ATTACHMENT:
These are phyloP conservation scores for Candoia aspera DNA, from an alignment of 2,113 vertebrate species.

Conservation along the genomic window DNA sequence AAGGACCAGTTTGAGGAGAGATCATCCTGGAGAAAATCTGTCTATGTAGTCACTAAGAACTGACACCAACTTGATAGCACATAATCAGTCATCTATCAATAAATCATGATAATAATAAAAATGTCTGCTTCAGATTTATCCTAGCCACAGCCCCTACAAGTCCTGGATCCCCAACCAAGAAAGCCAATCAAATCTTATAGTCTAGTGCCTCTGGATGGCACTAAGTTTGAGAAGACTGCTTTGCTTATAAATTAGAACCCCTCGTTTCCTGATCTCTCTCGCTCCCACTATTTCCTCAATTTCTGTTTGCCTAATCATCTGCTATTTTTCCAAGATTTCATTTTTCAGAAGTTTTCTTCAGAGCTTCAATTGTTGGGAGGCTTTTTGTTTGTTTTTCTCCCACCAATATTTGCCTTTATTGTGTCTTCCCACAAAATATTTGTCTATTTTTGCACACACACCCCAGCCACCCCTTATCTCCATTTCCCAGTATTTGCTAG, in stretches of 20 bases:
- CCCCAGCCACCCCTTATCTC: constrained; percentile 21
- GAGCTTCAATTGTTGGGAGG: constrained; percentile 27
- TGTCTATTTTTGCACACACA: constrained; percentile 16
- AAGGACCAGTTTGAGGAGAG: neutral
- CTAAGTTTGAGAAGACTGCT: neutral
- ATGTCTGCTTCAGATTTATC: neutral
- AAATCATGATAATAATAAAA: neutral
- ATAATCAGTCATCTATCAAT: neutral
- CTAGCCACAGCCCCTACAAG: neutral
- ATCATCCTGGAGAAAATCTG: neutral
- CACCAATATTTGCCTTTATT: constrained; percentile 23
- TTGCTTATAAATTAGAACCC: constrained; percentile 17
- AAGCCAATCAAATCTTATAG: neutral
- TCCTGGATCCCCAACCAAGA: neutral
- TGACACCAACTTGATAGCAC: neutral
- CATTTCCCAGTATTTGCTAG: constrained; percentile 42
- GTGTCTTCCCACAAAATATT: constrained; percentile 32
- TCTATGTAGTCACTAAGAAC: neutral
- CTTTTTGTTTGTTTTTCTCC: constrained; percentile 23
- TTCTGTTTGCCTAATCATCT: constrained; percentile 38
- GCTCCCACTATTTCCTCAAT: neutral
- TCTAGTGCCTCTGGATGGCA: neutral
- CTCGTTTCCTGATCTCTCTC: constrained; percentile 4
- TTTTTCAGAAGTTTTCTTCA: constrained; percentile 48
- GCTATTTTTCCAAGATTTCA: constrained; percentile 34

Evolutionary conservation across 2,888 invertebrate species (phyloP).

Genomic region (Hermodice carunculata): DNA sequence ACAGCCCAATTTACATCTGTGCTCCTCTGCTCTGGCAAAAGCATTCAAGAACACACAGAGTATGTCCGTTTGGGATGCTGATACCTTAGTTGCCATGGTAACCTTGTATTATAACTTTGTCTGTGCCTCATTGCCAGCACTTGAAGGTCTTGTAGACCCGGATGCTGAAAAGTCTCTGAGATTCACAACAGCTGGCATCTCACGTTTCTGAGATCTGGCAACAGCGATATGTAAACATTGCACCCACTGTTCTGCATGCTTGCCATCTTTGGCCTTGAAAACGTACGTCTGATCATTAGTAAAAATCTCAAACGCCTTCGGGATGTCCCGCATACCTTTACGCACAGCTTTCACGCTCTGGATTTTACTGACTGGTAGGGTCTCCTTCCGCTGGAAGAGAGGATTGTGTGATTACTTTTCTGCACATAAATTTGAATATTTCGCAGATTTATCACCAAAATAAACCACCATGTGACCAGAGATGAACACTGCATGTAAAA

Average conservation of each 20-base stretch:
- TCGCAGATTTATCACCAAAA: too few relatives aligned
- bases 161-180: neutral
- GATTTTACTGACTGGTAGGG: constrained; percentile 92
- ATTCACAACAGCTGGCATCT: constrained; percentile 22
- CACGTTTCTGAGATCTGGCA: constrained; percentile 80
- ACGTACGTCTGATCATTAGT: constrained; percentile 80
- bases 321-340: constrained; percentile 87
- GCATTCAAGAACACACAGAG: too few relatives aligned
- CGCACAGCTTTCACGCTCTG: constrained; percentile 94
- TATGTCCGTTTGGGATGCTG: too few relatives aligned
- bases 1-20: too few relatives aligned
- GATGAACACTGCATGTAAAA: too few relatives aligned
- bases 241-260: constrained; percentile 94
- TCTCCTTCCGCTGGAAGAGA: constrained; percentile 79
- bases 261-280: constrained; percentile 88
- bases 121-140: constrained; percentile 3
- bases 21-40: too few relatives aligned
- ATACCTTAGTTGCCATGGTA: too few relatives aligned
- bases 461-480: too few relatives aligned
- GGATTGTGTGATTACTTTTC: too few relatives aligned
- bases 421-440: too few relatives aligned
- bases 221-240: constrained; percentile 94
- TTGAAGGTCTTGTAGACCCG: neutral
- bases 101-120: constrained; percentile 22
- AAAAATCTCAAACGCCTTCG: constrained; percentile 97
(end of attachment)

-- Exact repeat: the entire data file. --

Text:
These are phyloP conservation scores for Candoia aspera DNA, from an alignment of 2,113 vertebrate species.

Conservation along the genomic window DNA sequence AAGGACCAGTTTGAGGAGAGATCATCCTGGAGAAAATCTGTCTATGTAGTCACTAAGAACTGACACCAACTTGATAGCACATAATCAGTCATCTATCAATAAATCATGATAATAATAAAAATGTCTGCTTCAGATTTATCCTAGCCACAGCCCCTACAAGTCCTGGATCCCCAACCAAGAAAGCCAATCAAATCTTATAGTCTAGTGCCTCTGGATGGCACTAAGTTTGAGAAGACTGCTTTGCTTATAAATTAGAACCCCTCGTTTCCTGATCTCTCTCGCTCCCACTATTTCCTCAATTTCTGTTTGCCTAATCATCTGCTATTTTTCCAAGATTTCATTTTTCAGAAGTTTTCTTCAGAGCTTCAATTGTTGGGAGGCTTTTTGTTTGTTTTTCTCCCACCAATATTTGCCTTTATTGTGTCTTCCCACAAAATATTTGTCTATTTTTGCACACACACCCCAGCCACCCCTTATCTCCATTTCCCAGTATTTGCTAG, in stretches of 20 bases:
- CCCCAGCCACCCCTTATCTC: constrained; percentile 21
- GAGCTTCAATTGTTGGGAGG: constrained; percentile 27
- TGTCTATTTTTGCACACACA: constrained; percentile 16
- AAGGACCAGTTTGAGGAGAG: neutral
- CTAAGTTTGAGAAGACTGCT: neutral
- ATGTCTGCTTCAGATTTATC: neutral
- AAATCATGATAATAATAAAA: neutral
- ATAATCAGTCATCTATCAAT: neutral
- CTAGCCACAGCCCCTACAAG: neutral
- ATCATCCTGGAGAAAATCTG: neutral
- CACCAATATTTGCCTTTATT: constrained; percentile 23
- TTGCTTATAAATTAGAACCC: constrained; percentile 17
- AAGCCAATCAAATCTTATAG: neutral
- TCCTGGATCCCCAACCAAGA: neutral
- TGACACCAACTTGATAGCAC: neutral
- CATTTCCCAGTATTTGCTAG: constrained; percentile 42
- GTGTCTTCCCACAAAATATT: constrained; percentile 32
- TCTATGTAGTCACTAAGAAC: neutral
- CTTTTTGTTTGTTTTTCTCC: constrained; percentile 23
- TTCTGTTTGCCTAATCATCT: constrained; percentile 38
- GCTCCCACTATTTCCTCAAT: neutral
- TCTAGTGCCTCTGGATGGCA: neutral
- CTCGTTTCCTGATCTCTCTC: constrained; percentile 4
- TTTTTCAGAAGTTTTCTTCA: constrained; percentile 48
- GCTATTTTTCCAAGATTTCA: constrained; percentile 34

Evolutionary conservation across 2,888 invertebrate species (phyloP).

Genomic region (Hermodice carunculata): DNA sequence ACAGCCCAATTTACATCTGTGCTCCTCTGCTCTGGCAAAAGCATTCAAGAACACACAGAGTATGTCCGTTTGGGATGCTGATACCTTAGTTGCCATGGTAACCTTGTATTATAACTTTGTCTGTGCCTCATTGCCAGCACTTGAAGGTCTTGTAGACCCGGATGCTGAAAAGTCTCTGAGATTCACAACAGCTGGCATCTCACGTTTCTGAGATCTGGCAACAGCGATATGTAAACATTGCACCCACTGTTCTGCATGCTTGCCATCTTTGGCCTTGAAAACGTACGTCTGATCATTAGTAAAAATCTCAAACGCCTTCGGGATGTCCCGCATACCTTTACGCACAGCTTTCACGCTCTGGATTTTACTGACTGGTAGGGTCTCCTTCCGCTGGAAGAGAGGATTGTGTGATTACTTTTCTGCACATAAATTTGAATATTTCGCAGATTTATCACCAAAATAAACCACCATGTGACCAGAGATGAACACTGCATGTAAAA

Average conservation of each 20-base stretch:
- TCGCAGATTTATCACCAAAA: too few relatives aligned
- bases 161-180: neutral
- GATTTTACTGACTGGTAGGG: constrained; percentile 92
- ATTCACAACAGCTGGCATCT: constrained; percentile 22
- CACGTTTCTGAGATCTGGCA: constrained; percentile 80
- ACGTACGTCTGATCATTAGT: constrained; percentile 80
- bases 321-340: constrained; percentile 87
- GCATTCAAGAACACACAGAG: too few relatives aligned
- CGCACAGCTTTCACGCTCTG: constrained; percentile 94
- TATGTCCGTTTGGGATGCTG: too few relatives aligned
- bases 1-20: too few relatives aligned
- GATGAACACTGCATGTAAAA: too few relatives aligned
- bases 241-260: constrained; percentile 94
- TCTCCTTCCGCTGGAAGAGA: constrained; percentile 79
- bases 261-280: constrained; percentile 88
- bases 121-140: constrained; percentile 3
- bases 21-40: too few relatives aligned
- ATACCTTAGTTGCCATGGTA: too few relatives aligned
- bases 461-480: too few relatives aligned
- GGATTGTGTGATTACTTTTC: too few relatives aligned
- bases 421-440: too few relatives aligned
- bases 221-240: constrained; percentile 94
- TTGAAGGTCTTGTAGACCCG: neutral
- bases 101-120: constrained; percentile 22
- AAAAATCTCAAACGCCTTCG: constrained; percentile 97